Live reporting: round 9

| 0 | Chess Event Coverage
Last update: 17.56 CET

After the second rest day, everybody's back to business. The new leader of the tournament may prove himself immediately, playing the black pieces against Aronian. White's English Opening doesn't look scary there. Theoretically speaking, most important is Anand-Van Wely: they follow the ultra-recent developments in the (gladly, topical again) Poisened Pawn Variation of the Najdorf: for twenty moves they repeated Motylev-Anand, Corus (02) 2007! Loek is the first to deviate, with 20...Nc6, which means a positional exchange sac.

I should watch this game Anand-Van Wely carefully, because I'm writing a Survey on this line for New in Chess Yearbook soon! Also Carlsen-Radjabov, a Kalashnikov, is quite sharp and can lead to some fancy stuff. The Russians Svidler and Kramnik play their national opening (Russian/Petroff) and so there's not much noise there. Ponomariov is (we mentioned it earlier) playing his English Attack against Karjakin's Najdorf very trendy with the move f4 (instead of f3), Navara takes it easy with a King's Indian Attack and this is what Tiviakov is doing against Motylev's Caro-Kann. So a nice balance between quiet and wild, today.

Update 15.54 CET: alas, it really belongs to these tournaments... Again two three games have ended quickly in a draw. With Svidler-Kramnik we'd actually expected it, and after the Petroff it almost couldn't go the other way. Again we saw Kramnik checking his email in the press room quickly afterwards. Discussing his tournament schedule with his manager, perhaps? Radjabov did his homework, and when Carlsen didn't get much with White, the two gentlemen had enough of it. So let's get back to the more interesting games: Vishy naturally took Loek's exchange and then the Dutchman also offered him his b7 pawn to be able to continue his development. It looks fine for Black. Aronian missed a chance for an advantage we think. He should have played 26.d5 Ne5 27.Bg2; now it's equal also already a draw. Ponomariov is enjoying an attack and Navara-Shirov is still in quiet waters. Tiviakov-Motylev looks a bit better for Black to us.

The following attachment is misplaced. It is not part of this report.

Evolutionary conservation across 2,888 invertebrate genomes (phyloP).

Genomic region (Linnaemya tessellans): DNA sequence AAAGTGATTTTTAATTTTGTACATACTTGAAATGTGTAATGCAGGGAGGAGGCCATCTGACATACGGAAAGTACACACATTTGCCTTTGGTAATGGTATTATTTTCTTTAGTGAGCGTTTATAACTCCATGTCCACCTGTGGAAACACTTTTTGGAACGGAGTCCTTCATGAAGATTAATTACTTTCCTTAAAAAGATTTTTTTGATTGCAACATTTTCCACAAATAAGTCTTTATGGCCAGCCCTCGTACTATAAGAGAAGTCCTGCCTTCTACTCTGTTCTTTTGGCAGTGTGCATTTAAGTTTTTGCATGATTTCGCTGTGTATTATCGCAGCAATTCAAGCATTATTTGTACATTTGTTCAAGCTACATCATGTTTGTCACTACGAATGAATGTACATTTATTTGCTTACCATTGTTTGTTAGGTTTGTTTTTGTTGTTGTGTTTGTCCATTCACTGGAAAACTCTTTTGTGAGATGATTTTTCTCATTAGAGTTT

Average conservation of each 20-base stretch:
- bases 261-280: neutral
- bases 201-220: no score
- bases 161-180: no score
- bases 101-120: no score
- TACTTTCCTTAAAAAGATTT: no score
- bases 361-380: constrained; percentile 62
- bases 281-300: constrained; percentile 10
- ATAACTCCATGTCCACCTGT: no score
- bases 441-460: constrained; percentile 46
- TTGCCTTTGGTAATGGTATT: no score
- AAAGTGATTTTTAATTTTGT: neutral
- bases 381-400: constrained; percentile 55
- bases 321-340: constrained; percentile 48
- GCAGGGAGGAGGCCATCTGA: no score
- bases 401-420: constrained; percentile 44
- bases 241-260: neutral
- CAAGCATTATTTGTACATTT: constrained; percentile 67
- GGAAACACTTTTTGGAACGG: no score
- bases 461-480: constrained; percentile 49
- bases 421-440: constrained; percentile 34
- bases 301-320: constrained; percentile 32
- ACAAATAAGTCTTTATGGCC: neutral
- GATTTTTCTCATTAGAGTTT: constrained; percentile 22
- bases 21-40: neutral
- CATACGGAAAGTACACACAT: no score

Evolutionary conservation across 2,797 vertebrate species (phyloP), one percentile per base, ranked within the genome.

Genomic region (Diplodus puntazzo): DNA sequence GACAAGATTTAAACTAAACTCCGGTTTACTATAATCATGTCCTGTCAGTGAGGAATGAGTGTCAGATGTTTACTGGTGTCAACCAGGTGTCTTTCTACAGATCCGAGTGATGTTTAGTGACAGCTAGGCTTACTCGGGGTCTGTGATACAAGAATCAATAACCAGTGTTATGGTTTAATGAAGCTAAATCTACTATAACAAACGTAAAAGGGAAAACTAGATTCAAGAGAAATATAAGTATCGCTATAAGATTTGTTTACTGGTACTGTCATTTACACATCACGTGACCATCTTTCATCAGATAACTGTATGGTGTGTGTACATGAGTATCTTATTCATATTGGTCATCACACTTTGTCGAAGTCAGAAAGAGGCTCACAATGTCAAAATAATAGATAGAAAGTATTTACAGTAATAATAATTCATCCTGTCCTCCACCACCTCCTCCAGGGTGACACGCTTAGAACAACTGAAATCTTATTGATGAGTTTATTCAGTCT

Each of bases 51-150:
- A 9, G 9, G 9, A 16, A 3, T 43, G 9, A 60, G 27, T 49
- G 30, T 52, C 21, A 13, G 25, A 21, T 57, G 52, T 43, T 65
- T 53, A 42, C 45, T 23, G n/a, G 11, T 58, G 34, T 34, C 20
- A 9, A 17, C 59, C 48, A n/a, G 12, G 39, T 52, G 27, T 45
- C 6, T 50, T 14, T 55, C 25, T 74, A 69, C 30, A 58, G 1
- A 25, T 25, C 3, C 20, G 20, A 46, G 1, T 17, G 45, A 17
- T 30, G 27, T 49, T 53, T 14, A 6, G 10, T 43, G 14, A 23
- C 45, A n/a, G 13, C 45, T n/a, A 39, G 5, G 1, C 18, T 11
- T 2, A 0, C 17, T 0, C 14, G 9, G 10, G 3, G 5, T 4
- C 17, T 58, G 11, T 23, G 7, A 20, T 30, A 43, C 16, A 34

We have footage of the start of the round. Watch all the photographers circling around Topalov!

Update 17.15 CET: Van Wely's preparation was OK and his moves were OK, until 29.Nb5. If he had played 29...Qb7, Anand would have 'seriously considered' a repetition of moves, as he said during the press conference, which we just put on film. So later today online again! 29...Qb6 is a big mistake, after it was lost or almost lost. Ponomariov, who was enjoying an attack, could finish his game most easily. Black didn't have any conterplay and what happens then, in the Sicilian, really, really hurts. Shirov is going great after what looked like a blunder by Navara (22.Rad1). By the way, Dutchman Manuel Bosboom, specialist in blitz (he beat Kasparov a couple of years ago here at Corus!) is playing for a GM norm today. He needs a win but unfortunately that won't happen...

Update 17.56 CET: I guess everybody but Navara (and probably even he!) is happy to know that Shirov can still win. Although it's better to speak of White losing. After the blunder, 26.g4 only made things worse. Black was accurate till the end and finished it nicely; 35.Qxc2 is answered by 35...Qh4 and then a knight to f4. Tivi-Moty was never really out of balance so we'd call it a correct draw.
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